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HOME ›   UNDERSTANDING PARKINSON'S

Advice for Loved Ones and Caregivers

 

Parkinson's disease brings challenges for loved ones and caregivers as well as for Parkinson's patients. Our caregiver-edited guide offers suggestions and advice for those dealing with a loved one with Parkinson's disease.

Muhammad and Loni Ali

Whether you are living with and supporting a Parkinson's patient, a close family member who visits often, or a friend who calls and sees a Parkinson's patient from time to time, you are likely contending with at least some of the issues associated with "caregivers." For the purposes of this section, we are defining caregiver broadly as any non-healthcare professional whose actions affect the well-being of a Parkinson's patient, or who is involved with his or her care decisions.

Lonnie Ali, a member of The Michael J. Fox Foundation's Founders' Council, is widely known and admired for her advocacy on behalf of caregivers. She offered advice for fellow caregivers, to which our caregiver editors have added their own thoughts. Lonnie's tips were originally published in Reader's Digest.

 

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Lonnie Aliís Additional Tips to Ensure the Best Care for Your Parkinsonís Patient

 

Stay organized. This is crucial in order to avoid becoming overwhelmed. Keep a dedicated calendar for your loved one that can easily be taken along on doctor visits. On the calendar, be sure to note doctor and therapy appointments, start and stop dates of medicines, and noted side effects. Also keep a list of all doctors' phone numbers and addresses in case of an emergency.

Familiarize yourself with the provisions of your loved one's medical insurance coverage. Determine what services are covered and not covered. Find out the long-term needs of your loved one and make sure his or her current medical plan will meet those needs.

Know your rights, as well as those of your loved one. This will be helpful as your caregiving duties move from care partner to caregiver and short-term to long-term. Whether it's a disability, family leave, or elder rights, become knowledgeable so you are empowered to speak up for yourself and your loved one.

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NOTE: The Foundation strongly recommends that care and treatment decisions related to Parkinsonís disease and other medical conditions be made only in consultation with a patientís physician or other qualified medical professionals. The presence of links in this section and elsewhere on the Web site does not signify an endorsement by The Michael J. Fox Foundation for Parkinsonís Research, and the Foundation is not responsible for any information found on other Web sites.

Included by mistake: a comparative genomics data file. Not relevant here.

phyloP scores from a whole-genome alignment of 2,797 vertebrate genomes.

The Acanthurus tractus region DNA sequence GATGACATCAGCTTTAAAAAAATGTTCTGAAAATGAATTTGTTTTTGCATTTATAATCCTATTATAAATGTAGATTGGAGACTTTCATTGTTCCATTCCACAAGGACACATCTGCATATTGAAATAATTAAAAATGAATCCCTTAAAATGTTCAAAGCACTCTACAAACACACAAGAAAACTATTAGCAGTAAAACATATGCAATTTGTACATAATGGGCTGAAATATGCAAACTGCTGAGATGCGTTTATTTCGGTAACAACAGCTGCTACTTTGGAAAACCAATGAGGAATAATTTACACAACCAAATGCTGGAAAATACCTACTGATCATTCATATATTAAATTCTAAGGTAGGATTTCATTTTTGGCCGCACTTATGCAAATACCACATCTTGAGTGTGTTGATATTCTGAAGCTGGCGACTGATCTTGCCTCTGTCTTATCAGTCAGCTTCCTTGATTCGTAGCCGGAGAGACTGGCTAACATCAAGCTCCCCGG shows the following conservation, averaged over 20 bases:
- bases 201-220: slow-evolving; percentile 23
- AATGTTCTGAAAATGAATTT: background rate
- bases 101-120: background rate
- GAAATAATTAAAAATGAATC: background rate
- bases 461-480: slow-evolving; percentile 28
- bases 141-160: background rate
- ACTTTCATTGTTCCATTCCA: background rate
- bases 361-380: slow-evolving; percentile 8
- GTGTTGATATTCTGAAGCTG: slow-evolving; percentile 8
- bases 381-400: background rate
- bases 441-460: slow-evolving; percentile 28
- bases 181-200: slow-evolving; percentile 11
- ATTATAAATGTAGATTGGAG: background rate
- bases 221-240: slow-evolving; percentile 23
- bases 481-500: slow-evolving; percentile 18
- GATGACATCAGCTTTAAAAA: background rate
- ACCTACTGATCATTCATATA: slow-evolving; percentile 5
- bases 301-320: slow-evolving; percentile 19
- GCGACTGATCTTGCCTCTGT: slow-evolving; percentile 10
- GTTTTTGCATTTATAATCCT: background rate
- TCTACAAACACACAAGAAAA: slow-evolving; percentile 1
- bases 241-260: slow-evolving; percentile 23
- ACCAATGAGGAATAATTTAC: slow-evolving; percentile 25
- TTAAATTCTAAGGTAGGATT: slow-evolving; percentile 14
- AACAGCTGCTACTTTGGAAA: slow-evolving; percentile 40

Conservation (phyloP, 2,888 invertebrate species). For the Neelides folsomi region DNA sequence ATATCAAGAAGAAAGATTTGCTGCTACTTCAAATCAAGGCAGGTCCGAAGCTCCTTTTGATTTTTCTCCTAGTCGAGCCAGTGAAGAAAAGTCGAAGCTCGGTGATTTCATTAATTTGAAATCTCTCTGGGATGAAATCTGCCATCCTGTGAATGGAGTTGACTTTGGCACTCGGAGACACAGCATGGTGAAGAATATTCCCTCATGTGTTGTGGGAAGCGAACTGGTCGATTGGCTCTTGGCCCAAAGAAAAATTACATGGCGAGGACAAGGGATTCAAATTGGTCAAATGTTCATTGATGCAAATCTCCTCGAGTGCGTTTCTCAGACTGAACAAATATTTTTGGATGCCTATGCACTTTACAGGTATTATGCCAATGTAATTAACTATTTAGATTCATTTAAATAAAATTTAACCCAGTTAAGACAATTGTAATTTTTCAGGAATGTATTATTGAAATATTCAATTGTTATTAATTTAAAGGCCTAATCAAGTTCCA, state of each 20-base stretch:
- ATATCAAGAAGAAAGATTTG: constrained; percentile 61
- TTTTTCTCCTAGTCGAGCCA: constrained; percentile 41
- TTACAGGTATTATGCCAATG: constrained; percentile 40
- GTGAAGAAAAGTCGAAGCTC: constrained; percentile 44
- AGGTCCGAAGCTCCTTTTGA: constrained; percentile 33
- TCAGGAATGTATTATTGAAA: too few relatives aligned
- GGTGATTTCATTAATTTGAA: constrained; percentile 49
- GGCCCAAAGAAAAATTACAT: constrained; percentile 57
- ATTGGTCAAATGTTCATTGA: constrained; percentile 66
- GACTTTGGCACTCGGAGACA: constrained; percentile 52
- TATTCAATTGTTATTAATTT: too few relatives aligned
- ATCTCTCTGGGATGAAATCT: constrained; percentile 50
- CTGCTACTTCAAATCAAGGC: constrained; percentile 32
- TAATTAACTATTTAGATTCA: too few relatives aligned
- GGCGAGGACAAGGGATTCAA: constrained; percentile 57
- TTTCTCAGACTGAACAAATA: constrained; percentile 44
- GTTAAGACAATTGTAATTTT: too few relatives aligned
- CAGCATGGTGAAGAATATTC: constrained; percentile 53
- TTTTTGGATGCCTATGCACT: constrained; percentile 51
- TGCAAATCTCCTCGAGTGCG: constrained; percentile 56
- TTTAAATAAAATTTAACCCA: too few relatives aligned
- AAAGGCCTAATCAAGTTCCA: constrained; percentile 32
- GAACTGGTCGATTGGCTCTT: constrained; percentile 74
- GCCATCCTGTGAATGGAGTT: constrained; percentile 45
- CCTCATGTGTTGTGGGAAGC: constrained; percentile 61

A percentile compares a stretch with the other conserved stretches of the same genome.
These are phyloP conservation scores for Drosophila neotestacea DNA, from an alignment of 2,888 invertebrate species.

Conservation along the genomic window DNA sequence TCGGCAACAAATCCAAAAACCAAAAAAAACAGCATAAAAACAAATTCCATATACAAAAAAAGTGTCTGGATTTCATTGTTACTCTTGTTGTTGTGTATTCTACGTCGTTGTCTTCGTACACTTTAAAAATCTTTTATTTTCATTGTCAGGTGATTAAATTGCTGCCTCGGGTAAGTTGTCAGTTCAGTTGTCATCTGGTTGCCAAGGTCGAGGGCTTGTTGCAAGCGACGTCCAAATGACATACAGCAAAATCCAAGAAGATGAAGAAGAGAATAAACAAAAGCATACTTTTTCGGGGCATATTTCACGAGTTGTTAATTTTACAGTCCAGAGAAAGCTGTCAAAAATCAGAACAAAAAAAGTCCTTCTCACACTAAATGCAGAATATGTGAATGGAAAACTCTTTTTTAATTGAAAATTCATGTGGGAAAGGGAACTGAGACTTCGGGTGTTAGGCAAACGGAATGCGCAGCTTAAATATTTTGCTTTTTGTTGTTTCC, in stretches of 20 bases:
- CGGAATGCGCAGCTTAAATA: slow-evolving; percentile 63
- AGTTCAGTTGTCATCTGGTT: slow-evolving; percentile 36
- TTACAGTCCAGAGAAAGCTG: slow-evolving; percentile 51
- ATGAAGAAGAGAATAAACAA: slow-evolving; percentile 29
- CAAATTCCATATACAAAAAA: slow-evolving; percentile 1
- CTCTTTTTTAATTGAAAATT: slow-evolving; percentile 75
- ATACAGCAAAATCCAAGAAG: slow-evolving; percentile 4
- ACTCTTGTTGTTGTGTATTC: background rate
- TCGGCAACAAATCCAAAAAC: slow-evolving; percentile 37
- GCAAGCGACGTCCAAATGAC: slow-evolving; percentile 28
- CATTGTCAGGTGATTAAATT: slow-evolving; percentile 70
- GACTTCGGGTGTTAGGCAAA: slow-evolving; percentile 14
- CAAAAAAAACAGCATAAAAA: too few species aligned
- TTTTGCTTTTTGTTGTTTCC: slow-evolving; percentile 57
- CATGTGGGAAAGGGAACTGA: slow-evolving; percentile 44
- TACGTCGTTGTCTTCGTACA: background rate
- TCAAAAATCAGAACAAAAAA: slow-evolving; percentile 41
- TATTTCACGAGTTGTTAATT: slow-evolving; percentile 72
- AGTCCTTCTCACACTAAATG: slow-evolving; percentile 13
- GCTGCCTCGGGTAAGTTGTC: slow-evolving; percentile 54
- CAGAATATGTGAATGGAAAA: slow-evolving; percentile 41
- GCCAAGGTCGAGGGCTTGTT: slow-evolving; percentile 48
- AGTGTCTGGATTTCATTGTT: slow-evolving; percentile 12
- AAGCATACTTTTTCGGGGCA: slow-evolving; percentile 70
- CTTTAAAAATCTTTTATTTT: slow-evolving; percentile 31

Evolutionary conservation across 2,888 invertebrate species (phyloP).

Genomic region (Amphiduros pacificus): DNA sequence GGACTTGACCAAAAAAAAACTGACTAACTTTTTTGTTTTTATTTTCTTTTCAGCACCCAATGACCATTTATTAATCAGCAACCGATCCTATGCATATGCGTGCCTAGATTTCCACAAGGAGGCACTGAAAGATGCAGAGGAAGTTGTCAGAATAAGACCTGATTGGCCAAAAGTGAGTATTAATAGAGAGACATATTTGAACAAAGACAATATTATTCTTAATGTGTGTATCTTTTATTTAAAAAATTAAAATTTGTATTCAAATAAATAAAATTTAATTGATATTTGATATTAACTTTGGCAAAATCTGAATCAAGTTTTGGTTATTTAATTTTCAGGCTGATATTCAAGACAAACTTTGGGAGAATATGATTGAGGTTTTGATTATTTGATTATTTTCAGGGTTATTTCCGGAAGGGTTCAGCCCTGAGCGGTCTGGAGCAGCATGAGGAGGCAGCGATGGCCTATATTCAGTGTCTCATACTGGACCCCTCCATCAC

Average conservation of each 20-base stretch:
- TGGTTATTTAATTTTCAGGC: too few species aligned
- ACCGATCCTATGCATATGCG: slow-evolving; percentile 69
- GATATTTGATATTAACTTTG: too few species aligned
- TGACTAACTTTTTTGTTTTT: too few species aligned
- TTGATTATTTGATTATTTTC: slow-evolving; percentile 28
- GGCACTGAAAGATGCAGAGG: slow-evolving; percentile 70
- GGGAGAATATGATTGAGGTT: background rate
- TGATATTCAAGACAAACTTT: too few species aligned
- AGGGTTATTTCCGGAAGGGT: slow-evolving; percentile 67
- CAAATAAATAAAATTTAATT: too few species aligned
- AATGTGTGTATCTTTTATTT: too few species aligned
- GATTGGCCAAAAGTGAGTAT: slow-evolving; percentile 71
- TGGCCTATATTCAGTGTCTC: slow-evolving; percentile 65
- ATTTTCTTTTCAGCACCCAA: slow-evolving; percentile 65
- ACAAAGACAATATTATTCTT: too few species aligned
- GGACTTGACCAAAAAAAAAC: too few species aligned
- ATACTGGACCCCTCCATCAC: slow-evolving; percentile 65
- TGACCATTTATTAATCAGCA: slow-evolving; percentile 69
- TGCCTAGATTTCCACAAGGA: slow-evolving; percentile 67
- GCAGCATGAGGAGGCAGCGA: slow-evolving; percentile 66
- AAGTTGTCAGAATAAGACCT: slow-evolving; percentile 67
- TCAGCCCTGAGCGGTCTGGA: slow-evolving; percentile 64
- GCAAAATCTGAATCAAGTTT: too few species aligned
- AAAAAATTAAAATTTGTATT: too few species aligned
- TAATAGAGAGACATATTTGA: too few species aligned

Parkinsonís disease and your marriage

 

Lonnie Ali says: Focus on quality of life. Caregiving can be very trying at times, so be sure to keep a positive attitude and sense of humor. Plan some activities for both of you to participate in together. This allows for you to connect with each other outside of the caregiving role.

"When I first heard about my diagnosis, I was so angry. And Tracy just looked at me, and said simply, ĎIn sickness and in health.'" - Michael J. Fox

MJFF's caregiver editors add:

  • It's not uncommon for spouses of Parkinson's patients to have thoughts of leaving their marriage after Parkinson's disease enters the picture. But merely experiencing thoughts of leaving, no matter how unlikely they are, can cause a great deal of guilt and distress. If you are generally happy in your relationship, it's best to accept these thoughts as a normal part of post-Parkinson's disease life and move forward without giving them too much credence or concern. However, if the relationship is troubled by problems beyond those that can reasonably be attributed to living with Parkinson's disease, the best course (as it was before) is to share them openly and honestly. You may consider seeing a counselor or therapist together and/or individually. Effective communication is vital for the long-term health of your marriage, whether Parkinson's disease is present or not.
  • Some spouses struggle with changes in the Parkinson's patient's appearance, which may become messier over time. Michael J. Fox himself has said that vanity is the first thing Parkinson's patients have to learn to let go of. The rigidity, slowness and stiffness of Parkinson's disease make it more difficult to perform simple tasks. This is one reason that many patients with Parkinson's develop a habit of not picking things up after themselves and have greater difficulty keeping things (or themselves) neat and organized. Patients with Parkinson's are easily fatigued, and movement difficulties can make a mildly unpleasant task seem impossibly daunting. Also, cognitive changes may make it difficult for some patients with Parkinson's to initiate and follow through on everyday tasks. It is important to consider the strengths and weaknesses of the Parkinson's patient and the caregiver when dividing up responsibilities and activities on a day-to-day basis.